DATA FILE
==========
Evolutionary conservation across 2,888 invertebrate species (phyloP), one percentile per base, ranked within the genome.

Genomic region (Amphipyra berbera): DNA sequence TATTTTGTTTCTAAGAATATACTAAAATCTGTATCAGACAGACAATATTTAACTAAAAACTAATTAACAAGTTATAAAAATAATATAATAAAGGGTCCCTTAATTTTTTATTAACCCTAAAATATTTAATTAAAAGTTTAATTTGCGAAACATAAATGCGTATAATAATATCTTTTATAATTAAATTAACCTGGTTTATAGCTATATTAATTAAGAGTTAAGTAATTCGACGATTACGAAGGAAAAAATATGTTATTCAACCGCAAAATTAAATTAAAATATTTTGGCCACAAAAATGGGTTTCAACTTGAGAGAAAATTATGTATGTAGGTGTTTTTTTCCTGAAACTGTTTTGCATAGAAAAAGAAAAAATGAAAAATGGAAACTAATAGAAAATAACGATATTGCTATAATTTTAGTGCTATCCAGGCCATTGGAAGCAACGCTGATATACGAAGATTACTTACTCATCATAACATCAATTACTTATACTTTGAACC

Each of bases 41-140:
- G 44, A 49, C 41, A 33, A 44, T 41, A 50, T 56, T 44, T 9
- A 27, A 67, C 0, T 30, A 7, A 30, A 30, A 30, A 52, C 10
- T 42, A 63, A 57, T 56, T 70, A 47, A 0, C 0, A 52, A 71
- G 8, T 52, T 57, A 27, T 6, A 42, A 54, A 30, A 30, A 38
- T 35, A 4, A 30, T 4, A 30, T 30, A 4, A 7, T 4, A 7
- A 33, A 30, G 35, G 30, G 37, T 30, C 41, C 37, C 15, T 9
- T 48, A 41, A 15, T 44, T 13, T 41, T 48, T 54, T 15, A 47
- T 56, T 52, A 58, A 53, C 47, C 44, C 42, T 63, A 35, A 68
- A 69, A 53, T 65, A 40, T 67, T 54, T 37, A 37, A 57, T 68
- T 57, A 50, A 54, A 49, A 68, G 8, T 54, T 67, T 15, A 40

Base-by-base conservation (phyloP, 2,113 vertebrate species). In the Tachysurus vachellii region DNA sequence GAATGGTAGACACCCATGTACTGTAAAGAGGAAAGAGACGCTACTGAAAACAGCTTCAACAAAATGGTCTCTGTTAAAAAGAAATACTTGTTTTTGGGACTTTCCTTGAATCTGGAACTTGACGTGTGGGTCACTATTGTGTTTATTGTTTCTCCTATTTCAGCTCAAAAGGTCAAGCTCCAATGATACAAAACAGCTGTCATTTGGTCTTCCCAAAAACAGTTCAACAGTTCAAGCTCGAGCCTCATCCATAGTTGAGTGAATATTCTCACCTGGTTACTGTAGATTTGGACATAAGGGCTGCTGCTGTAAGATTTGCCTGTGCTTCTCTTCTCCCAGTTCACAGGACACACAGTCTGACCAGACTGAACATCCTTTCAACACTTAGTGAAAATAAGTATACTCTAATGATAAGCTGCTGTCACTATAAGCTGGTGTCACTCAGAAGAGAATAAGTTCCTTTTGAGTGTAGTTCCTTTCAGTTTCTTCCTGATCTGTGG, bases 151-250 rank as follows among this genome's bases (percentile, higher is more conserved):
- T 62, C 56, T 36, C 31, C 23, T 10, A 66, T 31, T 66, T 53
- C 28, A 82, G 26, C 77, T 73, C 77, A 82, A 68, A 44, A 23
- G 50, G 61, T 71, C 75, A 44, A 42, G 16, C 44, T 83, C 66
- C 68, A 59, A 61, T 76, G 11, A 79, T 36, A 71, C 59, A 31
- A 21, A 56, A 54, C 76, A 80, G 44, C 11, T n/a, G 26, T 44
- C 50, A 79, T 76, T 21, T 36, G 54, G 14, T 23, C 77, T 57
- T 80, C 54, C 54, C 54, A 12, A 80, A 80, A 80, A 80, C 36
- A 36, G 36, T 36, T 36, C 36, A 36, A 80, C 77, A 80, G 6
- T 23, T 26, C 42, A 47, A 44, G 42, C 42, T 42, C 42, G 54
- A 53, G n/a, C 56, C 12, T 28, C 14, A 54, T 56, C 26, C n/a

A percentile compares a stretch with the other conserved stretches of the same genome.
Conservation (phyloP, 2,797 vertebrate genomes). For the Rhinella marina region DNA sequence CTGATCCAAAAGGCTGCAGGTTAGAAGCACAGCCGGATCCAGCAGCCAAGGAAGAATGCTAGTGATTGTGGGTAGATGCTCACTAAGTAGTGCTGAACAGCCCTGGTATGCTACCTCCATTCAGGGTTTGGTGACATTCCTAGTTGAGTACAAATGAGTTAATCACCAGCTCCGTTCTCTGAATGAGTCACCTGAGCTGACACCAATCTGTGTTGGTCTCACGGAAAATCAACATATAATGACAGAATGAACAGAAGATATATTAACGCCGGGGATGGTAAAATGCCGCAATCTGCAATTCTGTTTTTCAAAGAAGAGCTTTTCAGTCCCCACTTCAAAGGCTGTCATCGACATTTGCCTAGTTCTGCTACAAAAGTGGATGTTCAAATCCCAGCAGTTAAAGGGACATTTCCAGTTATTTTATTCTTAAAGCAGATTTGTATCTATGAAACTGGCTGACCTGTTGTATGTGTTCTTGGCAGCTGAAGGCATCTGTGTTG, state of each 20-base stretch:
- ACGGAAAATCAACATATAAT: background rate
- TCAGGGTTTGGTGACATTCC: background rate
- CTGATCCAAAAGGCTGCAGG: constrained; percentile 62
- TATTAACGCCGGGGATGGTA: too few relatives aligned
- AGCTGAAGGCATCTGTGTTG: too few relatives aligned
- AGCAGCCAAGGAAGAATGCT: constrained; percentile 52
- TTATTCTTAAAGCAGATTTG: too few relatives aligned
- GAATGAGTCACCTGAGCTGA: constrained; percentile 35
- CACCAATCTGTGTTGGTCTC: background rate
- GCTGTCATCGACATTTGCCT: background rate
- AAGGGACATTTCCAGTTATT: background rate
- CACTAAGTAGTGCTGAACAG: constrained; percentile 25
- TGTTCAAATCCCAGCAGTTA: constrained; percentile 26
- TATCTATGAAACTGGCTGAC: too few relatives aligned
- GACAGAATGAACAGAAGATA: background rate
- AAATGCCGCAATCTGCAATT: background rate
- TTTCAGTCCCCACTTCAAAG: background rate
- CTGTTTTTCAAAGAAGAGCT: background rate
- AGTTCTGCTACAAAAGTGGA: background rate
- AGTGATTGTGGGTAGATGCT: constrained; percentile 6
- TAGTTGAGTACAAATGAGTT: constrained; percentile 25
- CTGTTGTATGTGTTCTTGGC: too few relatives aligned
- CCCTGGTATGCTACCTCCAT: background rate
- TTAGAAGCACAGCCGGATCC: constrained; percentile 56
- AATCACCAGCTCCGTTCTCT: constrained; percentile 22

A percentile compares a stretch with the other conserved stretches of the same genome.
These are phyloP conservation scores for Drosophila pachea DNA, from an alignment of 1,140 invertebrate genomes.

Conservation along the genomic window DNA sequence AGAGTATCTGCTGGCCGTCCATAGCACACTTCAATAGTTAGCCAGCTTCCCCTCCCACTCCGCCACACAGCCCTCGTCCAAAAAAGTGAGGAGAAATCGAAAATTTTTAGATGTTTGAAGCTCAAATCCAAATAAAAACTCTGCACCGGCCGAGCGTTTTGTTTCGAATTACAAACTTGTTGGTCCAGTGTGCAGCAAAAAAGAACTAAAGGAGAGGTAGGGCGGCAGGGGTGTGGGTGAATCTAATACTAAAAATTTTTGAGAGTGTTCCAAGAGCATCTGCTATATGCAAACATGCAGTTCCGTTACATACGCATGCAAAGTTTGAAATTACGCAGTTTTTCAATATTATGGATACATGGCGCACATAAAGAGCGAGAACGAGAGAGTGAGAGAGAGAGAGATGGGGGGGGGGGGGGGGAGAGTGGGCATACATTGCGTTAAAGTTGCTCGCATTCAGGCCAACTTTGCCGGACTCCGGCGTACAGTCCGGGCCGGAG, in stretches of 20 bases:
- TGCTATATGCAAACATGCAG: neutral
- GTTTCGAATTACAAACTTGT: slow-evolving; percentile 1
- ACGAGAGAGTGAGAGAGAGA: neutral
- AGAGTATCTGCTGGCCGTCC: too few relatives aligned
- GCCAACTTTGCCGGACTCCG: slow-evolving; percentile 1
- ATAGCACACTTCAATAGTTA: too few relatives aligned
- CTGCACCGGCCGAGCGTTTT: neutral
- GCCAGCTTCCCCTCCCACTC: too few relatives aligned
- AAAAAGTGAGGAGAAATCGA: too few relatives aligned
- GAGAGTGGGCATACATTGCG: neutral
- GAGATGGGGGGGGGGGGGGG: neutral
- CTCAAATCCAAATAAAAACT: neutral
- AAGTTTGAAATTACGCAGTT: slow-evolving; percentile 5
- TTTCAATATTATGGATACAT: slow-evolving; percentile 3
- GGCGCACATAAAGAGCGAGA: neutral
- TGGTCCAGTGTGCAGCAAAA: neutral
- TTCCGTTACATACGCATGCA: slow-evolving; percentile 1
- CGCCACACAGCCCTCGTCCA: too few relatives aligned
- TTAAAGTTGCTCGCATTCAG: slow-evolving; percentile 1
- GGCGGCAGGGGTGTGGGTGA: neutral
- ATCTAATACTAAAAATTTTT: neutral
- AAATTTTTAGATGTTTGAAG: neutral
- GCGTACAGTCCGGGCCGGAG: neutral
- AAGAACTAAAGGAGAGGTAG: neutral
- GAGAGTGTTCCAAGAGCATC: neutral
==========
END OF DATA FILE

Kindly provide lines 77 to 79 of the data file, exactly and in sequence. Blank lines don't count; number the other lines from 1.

- GCGTACAGTCCGGGCCGGAG: neutral
- AAGAACTAAAGGAGAGGTAG: neutral
- GAGAGTGTTCCAAGAGCATC: neutral